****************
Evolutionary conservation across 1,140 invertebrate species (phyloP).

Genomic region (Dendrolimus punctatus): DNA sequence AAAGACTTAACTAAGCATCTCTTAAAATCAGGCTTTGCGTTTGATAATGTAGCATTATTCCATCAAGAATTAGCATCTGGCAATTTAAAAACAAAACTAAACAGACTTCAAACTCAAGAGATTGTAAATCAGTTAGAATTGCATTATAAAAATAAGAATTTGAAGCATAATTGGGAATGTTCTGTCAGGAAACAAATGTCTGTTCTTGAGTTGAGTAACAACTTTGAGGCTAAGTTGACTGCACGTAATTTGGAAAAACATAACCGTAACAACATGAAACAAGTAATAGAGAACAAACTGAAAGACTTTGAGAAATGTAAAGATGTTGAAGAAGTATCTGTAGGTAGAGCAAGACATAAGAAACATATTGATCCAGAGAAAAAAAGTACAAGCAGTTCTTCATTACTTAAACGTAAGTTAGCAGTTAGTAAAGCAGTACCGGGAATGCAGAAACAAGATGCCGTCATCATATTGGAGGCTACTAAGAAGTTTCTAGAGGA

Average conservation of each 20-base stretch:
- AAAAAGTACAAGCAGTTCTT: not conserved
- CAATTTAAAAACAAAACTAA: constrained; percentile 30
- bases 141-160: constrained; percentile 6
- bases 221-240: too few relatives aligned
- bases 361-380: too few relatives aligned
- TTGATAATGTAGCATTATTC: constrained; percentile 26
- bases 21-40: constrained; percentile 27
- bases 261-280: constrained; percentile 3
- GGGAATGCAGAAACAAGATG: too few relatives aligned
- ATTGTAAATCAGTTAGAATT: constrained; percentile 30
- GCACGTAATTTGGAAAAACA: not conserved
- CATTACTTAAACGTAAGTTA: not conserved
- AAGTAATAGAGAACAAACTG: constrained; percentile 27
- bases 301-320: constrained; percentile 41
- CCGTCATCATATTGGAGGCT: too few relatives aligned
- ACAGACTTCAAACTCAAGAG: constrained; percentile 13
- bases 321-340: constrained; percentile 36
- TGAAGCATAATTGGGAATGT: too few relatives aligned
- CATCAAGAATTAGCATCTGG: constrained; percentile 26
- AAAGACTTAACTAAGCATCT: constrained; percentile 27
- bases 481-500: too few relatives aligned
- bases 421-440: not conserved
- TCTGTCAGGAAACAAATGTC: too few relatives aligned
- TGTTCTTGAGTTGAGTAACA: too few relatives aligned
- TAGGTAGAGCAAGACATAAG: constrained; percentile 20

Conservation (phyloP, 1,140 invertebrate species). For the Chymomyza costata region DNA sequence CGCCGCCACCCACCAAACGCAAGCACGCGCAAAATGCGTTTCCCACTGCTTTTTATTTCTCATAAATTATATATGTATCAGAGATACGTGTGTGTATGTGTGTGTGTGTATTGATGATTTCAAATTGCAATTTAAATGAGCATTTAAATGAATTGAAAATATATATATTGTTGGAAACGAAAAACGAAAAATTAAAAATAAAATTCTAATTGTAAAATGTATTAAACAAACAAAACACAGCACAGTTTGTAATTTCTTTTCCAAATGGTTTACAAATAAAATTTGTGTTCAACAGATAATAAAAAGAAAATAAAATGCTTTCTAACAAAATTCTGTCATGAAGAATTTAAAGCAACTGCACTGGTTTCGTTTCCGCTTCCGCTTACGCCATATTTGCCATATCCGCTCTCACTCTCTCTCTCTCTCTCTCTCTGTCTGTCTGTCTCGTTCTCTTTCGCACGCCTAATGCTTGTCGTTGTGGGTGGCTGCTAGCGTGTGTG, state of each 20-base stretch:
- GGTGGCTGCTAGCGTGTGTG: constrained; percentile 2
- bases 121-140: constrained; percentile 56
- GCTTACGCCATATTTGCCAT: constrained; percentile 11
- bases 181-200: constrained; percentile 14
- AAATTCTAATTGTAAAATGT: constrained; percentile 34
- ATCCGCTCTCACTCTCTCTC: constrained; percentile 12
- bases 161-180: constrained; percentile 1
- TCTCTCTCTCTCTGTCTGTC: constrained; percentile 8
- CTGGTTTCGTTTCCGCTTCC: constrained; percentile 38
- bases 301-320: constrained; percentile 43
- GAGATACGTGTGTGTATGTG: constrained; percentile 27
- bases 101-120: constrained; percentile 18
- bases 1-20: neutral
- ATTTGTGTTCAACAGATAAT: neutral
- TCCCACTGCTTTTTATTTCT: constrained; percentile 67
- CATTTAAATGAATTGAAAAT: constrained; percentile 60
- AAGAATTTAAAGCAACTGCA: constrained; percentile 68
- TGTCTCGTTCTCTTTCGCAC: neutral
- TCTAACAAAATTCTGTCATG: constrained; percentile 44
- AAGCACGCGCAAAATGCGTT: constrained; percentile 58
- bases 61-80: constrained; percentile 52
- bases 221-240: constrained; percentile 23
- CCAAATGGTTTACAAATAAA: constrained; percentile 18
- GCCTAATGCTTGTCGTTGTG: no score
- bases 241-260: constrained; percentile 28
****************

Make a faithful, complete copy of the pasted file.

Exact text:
Evolutionary conservation across 1,140 invertebrate species (phyloP).

Genomic region (Dendrolimus punctatus): DNA sequence AAAGACTTAACTAAGCATCTCTTAAAATCAGGCTTTGCGTTTGATAATGTAGCATTATTCCATCAAGAATTAGCATCTGGCAATTTAAAAACAAAACTAAACAGACTTCAAACTCAAGAGATTGTAAATCAGTTAGAATTGCATTATAAAAATAAGAATTTGAAGCATAATTGGGAATGTTCTGTCAGGAAACAAATGTCTGTTCTTGAGTTGAGTAACAACTTTGAGGCTAAGTTGACTGCACGTAATTTGGAAAAACATAACCGTAACAACATGAAACAAGTAATAGAGAACAAACTGAAAGACTTTGAGAAATGTAAAGATGTTGAAGAAGTATCTGTAGGTAGAGCAAGACATAAGAAACATATTGATCCAGAGAAAAAAAGTACAAGCAGTTCTTCATTACTTAAACGTAAGTTAGCAGTTAGTAAAGCAGTACCGGGAATGCAGAAACAAGATGCCGTCATCATATTGGAGGCTACTAAGAAGTTTCTAGAGGA

Average conservation of each 20-base stretch:
- AAAAAGTACAAGCAGTTCTT: not conserved
- CAATTTAAAAACAAAACTAA: constrained; percentile 30
- bases 141-160: constrained; percentile 6
- bases 221-240: too few relatives aligned
- bases 361-380: too few relatives aligned
- TTGATAATGTAGCATTATTC: constrained; percentile 26
- bases 21-40: constrained; percentile 27
- bases 261-280: constrained; percentile 3
- GGGAATGCAGAAACAAGATG: too few relatives aligned
- ATTGTAAATCAGTTAGAATT: constrained; percentile 30
- GCACGTAATTTGGAAAAACA: not conserved
- CATTACTTAAACGTAAGTTA: not conserved
- AAGTAATAGAGAACAAACTG: constrained; percentile 27
- bases 301-320: constrained; percentile 41
- CCGTCATCATATTGGAGGCT: too few relatives aligned
- ACAGACTTCAAACTCAAGAG: constrained; percentile 13
- bases 321-340: constrained; percentile 36
- TGAAGCATAATTGGGAATGT: too few relatives aligned
- CATCAAGAATTAGCATCTGG: constrained; percentile 26
- AAAGACTTAACTAAGCATCT: constrained; percentile 27
- bases 481-500: too few relatives aligned
- bases 421-440: not conserved
- TCTGTCAGGAAACAAATGTC: too few relatives aligned
- TGTTCTTGAGTTGAGTAACA: too few relatives aligned
- TAGGTAGAGCAAGACATAAG: constrained; percentile 20

Conservation (phyloP, 1,140 invertebrate species). For the Chymomyza costata region DNA sequence CGCCGCCACCCACCAAACGCAAGCACGCGCAAAATGCGTTTCCCACTGCTTTTTATTTCTCATAAATTATATATGTATCAGAGATACGTGTGTGTATGTGTGTGTGTGTATTGATGATTTCAAATTGCAATTTAAATGAGCATTTAAATGAATTGAAAATATATATATTGTTGGAAACGAAAAACGAAAAATTAAAAATAAAATTCTAATTGTAAAATGTATTAAACAAACAAAACACAGCACAGTTTGTAATTTCTTTTCCAAATGGTTTACAAATAAAATTTGTGTTCAACAGATAATAAAAAGAAAATAAAATGCTTTCTAACAAAATTCTGTCATGAAGAATTTAAAGCAACTGCACTGGTTTCGTTTCCGCTTCCGCTTACGCCATATTTGCCATATCCGCTCTCACTCTCTCTCTCTCTCTCTCTCTGTCTGTCTGTCTCGTTCTCTTTCGCACGCCTAATGCTTGTCGTTGTGGGTGGCTGCTAGCGTGTGTG, state of each 20-base stretch:
- GGTGGCTGCTAGCGTGTGTG: constrained; percentile 2
- bases 121-140: constrained; percentile 56
- GCTTACGCCATATTTGCCAT: constrained; percentile 11
- bases 181-200: constrained; percentile 14
- AAATTCTAATTGTAAAATGT: constrained; percentile 34
- ATCCGCTCTCACTCTCTCTC: constrained; percentile 12
- bases 161-180: constrained; percentile 1
- TCTCTCTCTCTCTGTCTGTC: constrained; percentile 8
- CTGGTTTCGTTTCCGCTTCC: constrained; percentile 38
- bases 301-320: constrained; percentile 43
- GAGATACGTGTGTGTATGTG: constrained; percentile 27
- bases 101-120: constrained; percentile 18
- bases 1-20: neutral
- ATTTGTGTTCAACAGATAAT: neutral
- TCCCACTGCTTTTTATTTCT: constrained; percentile 67
- CATTTAAATGAATTGAAAAT: constrained; percentile 60
- AAGAATTTAAAGCAACTGCA: constrained; percentile 68
- TGTCTCGTTCTCTTTCGCAC: neutral
- TCTAACAAAATTCTGTCATG: constrained; percentile 44
- AAGCACGCGCAAAATGCGTT: constrained; percentile 58
- bases 61-80: constrained; percentile 52
- bases 221-240: constrained; percentile 23
- CCAAATGGTTTACAAATAAA: constrained; percentile 18
- GCCTAATGCTTGTCGTTGTG: no score
- bases 241-260: constrained; percentile 28